Angelica Y. Yang
THE PHILIPPINE economy is losing up to $890 million a year due to what is described as a “market failure” in plastic waste recycling efforts, a new World Bank Group (WB) country study showed.
“Only 22% of the total material value of plastics ($246 million/year) is currently unlocked. This results in $790-890 million/year of potential material value that is lost to the Philippine economy,” the World Bank Group said in “Market Study for the Philippines: Plastics Circularity Opportunities and Barriers” released on Tuesday.
The total material value which could be unlocked from plastics recycling amounted to $1.1 billion, assuming that four of the country’s key plastics resins had 100% collected-for-recycling (CFR) rates and were sold for maximum value in the market, the World Bank said.
The four key plastics resins in the Philippines are Polyethylene Terephthalate (PET), High-Density Polyethylene (HDPE), Low-Density Polyethylene or Linear Low-Density Polyethylene (LDPE/LLDPE) and Polypropylene (PP). They accounted for up to 93% of all the plastics resins used by Filipinos in 2015.
The World Bank said the annual material value loss of $790-$890 million is the result of “various structural challenges which affected CFR rates and value yields for the four key resins.”
The World Bank cited six challenges which prevented the Philippines from maximizing the value of plastic waste. These include high logistics costs, expensive electricity bills, and the presence of low-value and hard-to-recycle packaging, which makes up 61% of the plastic packaging units in the market.
The Philippines also faced intense competition from the informal recycling industry, low tipping fees which discourage local governments from investing in waste management solutions, and small and medium enterprises who dominated the recycling industry but cannot capitalize on the growing demand for recycled resins.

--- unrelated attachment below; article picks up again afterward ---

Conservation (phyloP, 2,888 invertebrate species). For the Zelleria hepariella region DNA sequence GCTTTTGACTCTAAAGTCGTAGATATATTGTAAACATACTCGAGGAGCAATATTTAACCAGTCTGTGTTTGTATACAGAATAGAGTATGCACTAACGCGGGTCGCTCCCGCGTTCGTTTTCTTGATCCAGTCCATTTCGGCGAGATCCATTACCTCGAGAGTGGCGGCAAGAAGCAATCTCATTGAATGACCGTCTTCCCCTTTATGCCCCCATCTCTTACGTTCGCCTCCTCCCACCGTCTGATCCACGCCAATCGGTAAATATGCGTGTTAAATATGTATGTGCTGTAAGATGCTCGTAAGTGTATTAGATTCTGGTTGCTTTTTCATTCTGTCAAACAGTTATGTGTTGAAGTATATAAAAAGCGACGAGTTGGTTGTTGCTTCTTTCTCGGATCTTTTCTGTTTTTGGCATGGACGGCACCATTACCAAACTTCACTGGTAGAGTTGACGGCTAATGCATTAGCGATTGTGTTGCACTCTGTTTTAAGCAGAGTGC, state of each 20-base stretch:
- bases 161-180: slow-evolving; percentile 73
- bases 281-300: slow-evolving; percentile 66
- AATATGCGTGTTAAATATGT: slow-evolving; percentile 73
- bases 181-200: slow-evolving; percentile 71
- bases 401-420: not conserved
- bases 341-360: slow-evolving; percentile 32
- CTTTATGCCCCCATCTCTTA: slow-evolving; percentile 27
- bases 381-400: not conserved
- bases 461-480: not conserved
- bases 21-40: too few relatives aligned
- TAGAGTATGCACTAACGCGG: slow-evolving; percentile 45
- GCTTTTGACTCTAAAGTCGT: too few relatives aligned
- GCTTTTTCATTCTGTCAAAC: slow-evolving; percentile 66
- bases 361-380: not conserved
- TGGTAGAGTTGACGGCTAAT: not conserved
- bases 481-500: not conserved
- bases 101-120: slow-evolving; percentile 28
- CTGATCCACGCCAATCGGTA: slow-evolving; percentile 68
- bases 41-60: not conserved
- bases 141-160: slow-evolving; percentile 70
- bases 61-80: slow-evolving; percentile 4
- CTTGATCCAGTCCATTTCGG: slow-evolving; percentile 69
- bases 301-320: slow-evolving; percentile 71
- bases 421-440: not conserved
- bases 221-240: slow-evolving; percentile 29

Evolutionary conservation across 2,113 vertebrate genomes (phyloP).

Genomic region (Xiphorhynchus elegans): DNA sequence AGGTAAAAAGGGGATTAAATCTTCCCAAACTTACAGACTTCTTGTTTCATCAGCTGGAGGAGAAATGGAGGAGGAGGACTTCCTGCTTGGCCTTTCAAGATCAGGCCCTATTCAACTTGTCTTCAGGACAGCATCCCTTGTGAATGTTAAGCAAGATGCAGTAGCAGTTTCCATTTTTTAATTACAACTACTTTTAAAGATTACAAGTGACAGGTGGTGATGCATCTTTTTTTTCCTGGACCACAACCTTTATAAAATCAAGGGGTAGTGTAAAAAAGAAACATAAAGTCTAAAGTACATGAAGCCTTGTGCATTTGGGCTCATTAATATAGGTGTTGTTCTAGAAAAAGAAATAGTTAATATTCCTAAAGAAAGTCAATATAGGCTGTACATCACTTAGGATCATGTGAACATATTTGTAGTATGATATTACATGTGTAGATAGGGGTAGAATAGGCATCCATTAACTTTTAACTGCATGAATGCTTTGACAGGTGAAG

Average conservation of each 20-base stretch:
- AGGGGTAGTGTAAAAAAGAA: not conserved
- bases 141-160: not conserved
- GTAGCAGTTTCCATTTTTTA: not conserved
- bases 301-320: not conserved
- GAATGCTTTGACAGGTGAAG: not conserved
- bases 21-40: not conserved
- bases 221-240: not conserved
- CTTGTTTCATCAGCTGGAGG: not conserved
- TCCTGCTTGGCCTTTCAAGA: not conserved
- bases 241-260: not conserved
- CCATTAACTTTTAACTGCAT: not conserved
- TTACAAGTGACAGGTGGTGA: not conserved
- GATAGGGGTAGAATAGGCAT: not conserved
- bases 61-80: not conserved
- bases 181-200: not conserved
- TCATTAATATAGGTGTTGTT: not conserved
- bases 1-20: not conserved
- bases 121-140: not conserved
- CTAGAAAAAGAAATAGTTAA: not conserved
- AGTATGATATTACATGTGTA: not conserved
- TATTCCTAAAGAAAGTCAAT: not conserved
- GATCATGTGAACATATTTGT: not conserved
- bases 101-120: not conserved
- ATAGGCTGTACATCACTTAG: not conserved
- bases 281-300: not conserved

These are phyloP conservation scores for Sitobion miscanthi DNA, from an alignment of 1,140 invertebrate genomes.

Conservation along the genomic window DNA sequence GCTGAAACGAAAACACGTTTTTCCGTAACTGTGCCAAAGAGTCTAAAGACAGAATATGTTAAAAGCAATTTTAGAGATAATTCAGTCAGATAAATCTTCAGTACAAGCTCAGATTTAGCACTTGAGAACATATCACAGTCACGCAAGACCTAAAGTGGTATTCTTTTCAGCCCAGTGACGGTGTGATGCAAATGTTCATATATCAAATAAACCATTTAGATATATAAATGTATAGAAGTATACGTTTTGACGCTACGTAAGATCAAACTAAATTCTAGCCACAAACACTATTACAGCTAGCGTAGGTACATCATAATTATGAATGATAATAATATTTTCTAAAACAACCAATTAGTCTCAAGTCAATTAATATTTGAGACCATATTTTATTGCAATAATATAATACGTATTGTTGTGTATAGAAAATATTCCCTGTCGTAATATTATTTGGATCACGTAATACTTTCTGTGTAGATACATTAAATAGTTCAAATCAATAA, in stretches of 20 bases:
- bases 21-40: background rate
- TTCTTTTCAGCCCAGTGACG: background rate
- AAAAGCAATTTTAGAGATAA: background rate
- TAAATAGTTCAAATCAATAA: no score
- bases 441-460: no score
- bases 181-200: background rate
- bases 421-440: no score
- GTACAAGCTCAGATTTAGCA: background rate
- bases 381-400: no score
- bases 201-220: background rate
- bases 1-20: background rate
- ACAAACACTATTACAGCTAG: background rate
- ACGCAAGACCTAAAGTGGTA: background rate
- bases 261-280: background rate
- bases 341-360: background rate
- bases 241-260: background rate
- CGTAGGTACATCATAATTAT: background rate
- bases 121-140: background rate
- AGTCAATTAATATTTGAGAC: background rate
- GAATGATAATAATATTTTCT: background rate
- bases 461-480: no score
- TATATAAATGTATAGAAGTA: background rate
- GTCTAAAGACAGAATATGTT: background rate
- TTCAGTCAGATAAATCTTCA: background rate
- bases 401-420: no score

In 2019, the Philippines recycled only 28% of its key plastics resins, the report showed.
The World Bank recommended six interventions, which called for an increase in waste collection and sorting of plastics, a national design for recycling standards, and the creation of industry-specific requirements in ramping up waste collection and recycling rates, among others.
In a separate press release on Tuesday, the World Bank Group said that the Philippines, Malaysia and Thailand are losing a total of $6 billion a year due to un-recycled plastic waste, based on the group’s series of country studies.
“More than 75% of the material value of the plastics is lost — the equivalent of $6 billion per year across the three countries — when single-use plastics are discarded rather than recovered and recycled, representing a significant untapped business opportunity if key market barriers can be addressed,” the multilateral lender said.
The World Bank noted that less than a quarter of plastics were available for recycling in Malaysia, Thailand and the Philippines.
World Bank Country Director for Brunei, Malaysia, the Philippines and Thailand Ndiamé Diop said that the issue of mismanaged plastics in the three countries is threatening the tourism and fisheries sectors.
“But there is strong government momentum in these countries to identify critical policies, and craft roadmaps to strengthen demand for all recycled plastics resins, level the playing field for global and domestic companies, and help drive a circular economy for plastics,” he was quoted as saying.
GA Circular, a research and strategy firm that specializes in waste management and recycling, conducted the three country studies. The GA Circular researchers consulted with workers across the plastics value chain to develop baseline data, and undertook analyses to quantify the untapped market potential for each resin.
The Korea Green Growth Trust Fund, a partnership between the World Bank Group and Republic of Korea, provided the funding for the Philippine study. Meanwhile, umbrella multi-donor trust fund PROBLUE, which is housed at the World Bank, funded the Thailand and Malaysia studies.